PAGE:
We hear government ministers spout forth on having to ensure that senior citizens, Holocaust survivors and the infirm have the best care. So where do we see this in action? Name withheld Jerusalem J’accuse Sir, – While more or less agreeing with Rabbi Aron Lieberman (“The roots of Jewish assimilation are in Israel,” Comment & Features, April 8), I would like to add to his “j’accuse” list.

I blame the State of Israel for recognizing only Orthodox Judaism as the legitimate religious expression for Jews. I blame the Israeli education system, which insists on separating religious and secular children from kindergarten onwards. I blame a religious establishment that insists on extremely stringent practices in marriage and burial despite the fact that many of these practices are not halachically obligatory and thus result in turning many Israelis away from their heritage.

I could go on. Suffice it to say, Jerusalem, we have a problem! ELLIE MORRIS Aseret Mufti’s ‘escape’ Sir, – “The Grand Mufti’s Nazi connection” (Comment & Features, April 8) was correct as far as it went. But the immediate post-war history of Haj Amin al-Husseini deserves inclusion.

While the Allied powers wanted to put him on trial, he somehow managed to end up in French hands and was housed not in a prison but in a château outside Paris with his personal staff. The truth of the death camps and his contribution to the Axis war effort were known, but still he managed to elude his “guards” and find his way to an airport and a flight to Egypt.

The Grand Mufti escaped justice for his part in World War II and he continued his anti-Semitic efforts until his death. The French have never explained his successful “escape.”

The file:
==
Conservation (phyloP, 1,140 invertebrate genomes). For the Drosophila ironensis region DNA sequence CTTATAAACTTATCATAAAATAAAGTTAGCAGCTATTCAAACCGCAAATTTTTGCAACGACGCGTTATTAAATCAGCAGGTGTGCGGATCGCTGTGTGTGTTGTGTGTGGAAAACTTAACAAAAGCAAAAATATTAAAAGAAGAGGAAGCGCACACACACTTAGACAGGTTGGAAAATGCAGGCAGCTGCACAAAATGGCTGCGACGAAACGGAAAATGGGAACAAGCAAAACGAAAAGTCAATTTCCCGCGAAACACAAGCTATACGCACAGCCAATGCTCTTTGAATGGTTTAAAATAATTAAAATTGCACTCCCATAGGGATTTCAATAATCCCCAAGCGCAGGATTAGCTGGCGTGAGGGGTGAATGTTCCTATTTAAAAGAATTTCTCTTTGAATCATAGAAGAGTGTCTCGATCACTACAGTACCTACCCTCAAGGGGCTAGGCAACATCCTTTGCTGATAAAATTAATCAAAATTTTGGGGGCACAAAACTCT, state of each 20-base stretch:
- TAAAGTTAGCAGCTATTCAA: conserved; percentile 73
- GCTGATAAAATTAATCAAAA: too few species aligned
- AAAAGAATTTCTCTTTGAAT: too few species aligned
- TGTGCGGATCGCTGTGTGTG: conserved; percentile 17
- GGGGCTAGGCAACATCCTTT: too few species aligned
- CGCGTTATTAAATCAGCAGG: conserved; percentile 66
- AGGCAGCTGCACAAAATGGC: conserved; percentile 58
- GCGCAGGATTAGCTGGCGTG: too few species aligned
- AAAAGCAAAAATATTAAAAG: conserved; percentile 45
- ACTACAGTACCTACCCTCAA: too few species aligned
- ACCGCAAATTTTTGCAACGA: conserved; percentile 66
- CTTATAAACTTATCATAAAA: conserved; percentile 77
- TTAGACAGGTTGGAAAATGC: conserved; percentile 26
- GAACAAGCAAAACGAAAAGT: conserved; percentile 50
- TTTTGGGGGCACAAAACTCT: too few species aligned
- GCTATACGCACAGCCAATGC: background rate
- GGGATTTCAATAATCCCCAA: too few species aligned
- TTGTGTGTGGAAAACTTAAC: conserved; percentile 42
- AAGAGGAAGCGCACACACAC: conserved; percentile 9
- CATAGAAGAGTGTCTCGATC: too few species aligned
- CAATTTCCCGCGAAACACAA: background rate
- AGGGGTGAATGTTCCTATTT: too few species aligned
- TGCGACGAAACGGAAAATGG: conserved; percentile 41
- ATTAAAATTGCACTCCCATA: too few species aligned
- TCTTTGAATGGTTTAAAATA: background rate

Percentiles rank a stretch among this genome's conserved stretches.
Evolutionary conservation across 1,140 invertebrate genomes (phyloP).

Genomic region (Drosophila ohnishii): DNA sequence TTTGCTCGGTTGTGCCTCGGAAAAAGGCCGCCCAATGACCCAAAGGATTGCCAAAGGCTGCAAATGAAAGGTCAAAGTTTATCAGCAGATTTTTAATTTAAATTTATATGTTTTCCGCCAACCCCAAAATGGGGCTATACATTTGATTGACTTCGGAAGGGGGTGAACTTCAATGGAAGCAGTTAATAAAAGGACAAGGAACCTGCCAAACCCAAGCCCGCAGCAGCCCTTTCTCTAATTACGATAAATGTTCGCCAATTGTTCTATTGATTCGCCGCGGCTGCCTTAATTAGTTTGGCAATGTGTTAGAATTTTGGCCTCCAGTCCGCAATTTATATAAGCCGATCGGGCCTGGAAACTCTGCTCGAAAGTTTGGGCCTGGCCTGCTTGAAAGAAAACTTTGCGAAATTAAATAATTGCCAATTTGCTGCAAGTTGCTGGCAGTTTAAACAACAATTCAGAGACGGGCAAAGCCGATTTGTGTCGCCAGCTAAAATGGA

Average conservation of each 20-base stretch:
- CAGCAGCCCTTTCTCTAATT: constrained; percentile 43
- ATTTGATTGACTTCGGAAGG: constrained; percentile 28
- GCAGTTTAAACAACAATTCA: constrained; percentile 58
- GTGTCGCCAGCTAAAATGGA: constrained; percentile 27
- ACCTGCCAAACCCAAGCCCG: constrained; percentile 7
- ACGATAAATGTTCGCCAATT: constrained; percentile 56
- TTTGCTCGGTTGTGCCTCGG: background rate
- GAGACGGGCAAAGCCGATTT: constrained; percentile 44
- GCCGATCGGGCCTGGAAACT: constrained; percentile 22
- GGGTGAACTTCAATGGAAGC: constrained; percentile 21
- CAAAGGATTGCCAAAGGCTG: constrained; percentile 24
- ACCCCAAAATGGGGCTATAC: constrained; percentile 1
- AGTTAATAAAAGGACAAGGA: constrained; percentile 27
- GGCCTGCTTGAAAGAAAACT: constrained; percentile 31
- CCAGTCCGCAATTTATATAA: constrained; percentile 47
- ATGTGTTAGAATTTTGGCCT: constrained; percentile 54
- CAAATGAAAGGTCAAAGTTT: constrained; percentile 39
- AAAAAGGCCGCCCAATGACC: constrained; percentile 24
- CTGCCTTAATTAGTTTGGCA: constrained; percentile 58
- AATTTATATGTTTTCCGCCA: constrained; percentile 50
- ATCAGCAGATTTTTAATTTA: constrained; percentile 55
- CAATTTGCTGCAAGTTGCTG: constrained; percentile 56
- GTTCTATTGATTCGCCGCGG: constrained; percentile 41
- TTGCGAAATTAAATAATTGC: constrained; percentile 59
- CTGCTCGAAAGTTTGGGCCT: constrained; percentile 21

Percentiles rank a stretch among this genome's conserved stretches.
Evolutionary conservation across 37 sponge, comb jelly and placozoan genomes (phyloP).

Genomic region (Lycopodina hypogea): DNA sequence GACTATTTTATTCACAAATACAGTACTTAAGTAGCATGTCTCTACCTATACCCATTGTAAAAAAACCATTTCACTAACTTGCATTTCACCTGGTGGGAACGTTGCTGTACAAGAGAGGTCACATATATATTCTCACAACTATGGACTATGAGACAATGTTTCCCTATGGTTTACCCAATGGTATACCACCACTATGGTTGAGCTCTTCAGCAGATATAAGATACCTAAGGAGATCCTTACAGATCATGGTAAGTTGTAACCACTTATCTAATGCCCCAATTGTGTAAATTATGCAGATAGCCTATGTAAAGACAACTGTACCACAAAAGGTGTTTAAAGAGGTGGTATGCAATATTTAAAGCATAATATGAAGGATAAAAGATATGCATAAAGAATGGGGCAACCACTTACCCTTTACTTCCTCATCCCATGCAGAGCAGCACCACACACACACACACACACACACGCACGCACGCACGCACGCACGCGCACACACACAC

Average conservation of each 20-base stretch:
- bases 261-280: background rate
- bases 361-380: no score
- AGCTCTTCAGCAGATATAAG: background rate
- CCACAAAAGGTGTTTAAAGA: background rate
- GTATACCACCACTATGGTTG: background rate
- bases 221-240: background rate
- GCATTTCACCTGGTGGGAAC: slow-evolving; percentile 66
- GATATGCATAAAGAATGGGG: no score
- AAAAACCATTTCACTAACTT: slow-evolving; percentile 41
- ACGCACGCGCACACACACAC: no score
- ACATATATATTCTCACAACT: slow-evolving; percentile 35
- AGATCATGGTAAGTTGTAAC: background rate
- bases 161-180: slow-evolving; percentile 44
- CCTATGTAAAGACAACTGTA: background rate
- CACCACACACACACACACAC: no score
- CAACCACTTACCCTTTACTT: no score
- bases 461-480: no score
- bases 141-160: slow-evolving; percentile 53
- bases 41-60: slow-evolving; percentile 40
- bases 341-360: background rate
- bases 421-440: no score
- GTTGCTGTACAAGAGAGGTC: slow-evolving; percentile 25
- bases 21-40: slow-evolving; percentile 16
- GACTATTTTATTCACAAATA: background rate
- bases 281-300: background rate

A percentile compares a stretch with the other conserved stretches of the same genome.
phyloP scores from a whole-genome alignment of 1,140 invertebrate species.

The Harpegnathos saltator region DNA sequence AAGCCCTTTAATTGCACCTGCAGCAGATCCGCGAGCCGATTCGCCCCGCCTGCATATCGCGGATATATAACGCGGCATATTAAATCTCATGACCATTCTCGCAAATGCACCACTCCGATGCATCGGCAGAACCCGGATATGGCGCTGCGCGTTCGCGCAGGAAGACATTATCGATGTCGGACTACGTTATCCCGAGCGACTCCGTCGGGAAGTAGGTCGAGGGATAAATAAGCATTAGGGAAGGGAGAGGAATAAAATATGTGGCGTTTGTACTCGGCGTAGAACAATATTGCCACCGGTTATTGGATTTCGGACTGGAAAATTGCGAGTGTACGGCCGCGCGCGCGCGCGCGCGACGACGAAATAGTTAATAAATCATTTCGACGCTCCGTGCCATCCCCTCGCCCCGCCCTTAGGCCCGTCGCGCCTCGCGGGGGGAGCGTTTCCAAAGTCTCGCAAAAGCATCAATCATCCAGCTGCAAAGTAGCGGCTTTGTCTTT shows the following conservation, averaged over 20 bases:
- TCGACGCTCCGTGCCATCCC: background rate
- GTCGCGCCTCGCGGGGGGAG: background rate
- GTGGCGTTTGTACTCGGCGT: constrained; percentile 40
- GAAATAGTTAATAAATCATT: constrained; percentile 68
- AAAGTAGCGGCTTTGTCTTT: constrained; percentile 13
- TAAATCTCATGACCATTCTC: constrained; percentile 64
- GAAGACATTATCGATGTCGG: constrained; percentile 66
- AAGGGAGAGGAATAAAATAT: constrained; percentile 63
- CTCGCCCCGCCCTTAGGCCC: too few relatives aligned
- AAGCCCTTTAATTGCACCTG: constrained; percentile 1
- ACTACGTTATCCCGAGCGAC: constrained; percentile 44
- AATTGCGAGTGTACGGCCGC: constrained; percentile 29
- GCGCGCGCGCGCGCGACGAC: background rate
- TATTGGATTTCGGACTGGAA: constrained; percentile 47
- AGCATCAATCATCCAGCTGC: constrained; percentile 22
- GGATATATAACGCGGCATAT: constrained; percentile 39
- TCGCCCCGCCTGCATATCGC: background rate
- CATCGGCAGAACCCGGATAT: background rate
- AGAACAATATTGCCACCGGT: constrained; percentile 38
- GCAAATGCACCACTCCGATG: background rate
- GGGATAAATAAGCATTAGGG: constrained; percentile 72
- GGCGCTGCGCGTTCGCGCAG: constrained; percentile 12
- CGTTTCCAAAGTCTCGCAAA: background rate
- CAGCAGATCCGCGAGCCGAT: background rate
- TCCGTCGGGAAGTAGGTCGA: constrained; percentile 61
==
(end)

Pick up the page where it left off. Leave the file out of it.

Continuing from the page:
HAROLD REISMAN
Carlsbad, California

Nothing better to do

Sir, – In response to “Amused, appalled” (Letters, April 8), the “Reformers” should be amazed and appalled at your reader’s attitude.

Close to $600,000 was raised to help cancer victims. This must not be ignored. Did these rabbis hurt anybody raising the money? This was a pure, unadulterated charitable act.

It seems the letter reflects the feelings of someone who has nothing better to do in life than try to find fault with the humane actions of other peoples.

MARTIN LEWIS
Ramat Gan

Not for kids

Sir, – I am finally writing about something that has been bothering me a lot.

I check Mako, Keshet’s website, for the news and recipes, and occasionally for some celeb gossip.

(I admit it!) But I won’t let the kids go there, and they are 16 and 13. This is because on most days there are close-to- Playboy-worthy pictures, with articles to match. And I don’t mean bikini-clad women, although some of those are X-rated as well. Even with blurring certain bits, the message on this supposedly family website is definitely not for families.


Well, I believe we are hearing about teens involved in group-assaults on others so very often not only because these kids are exposed so much to what they shouldn’t be, but their parents aren’t parenting. Even 18-year-olds, not to mention younger kids, need boundaries.

A couple of years ago, members of one 12th-grade class reportedly invited a stripper to their graduation party. The parents didn’t stop them! I heard one parent say on TV words to the effect that this was what the youngsters wanted. Even the newscaster couldn’t believe it.

She was speechless.

When sexual images are so prevalent even on mainstream media, the wrong lessons of morality are learned. Thank you, Jerusalem Post, for having more sense, and also for publishing this article.

BATYA BERLINGER
Jerusalem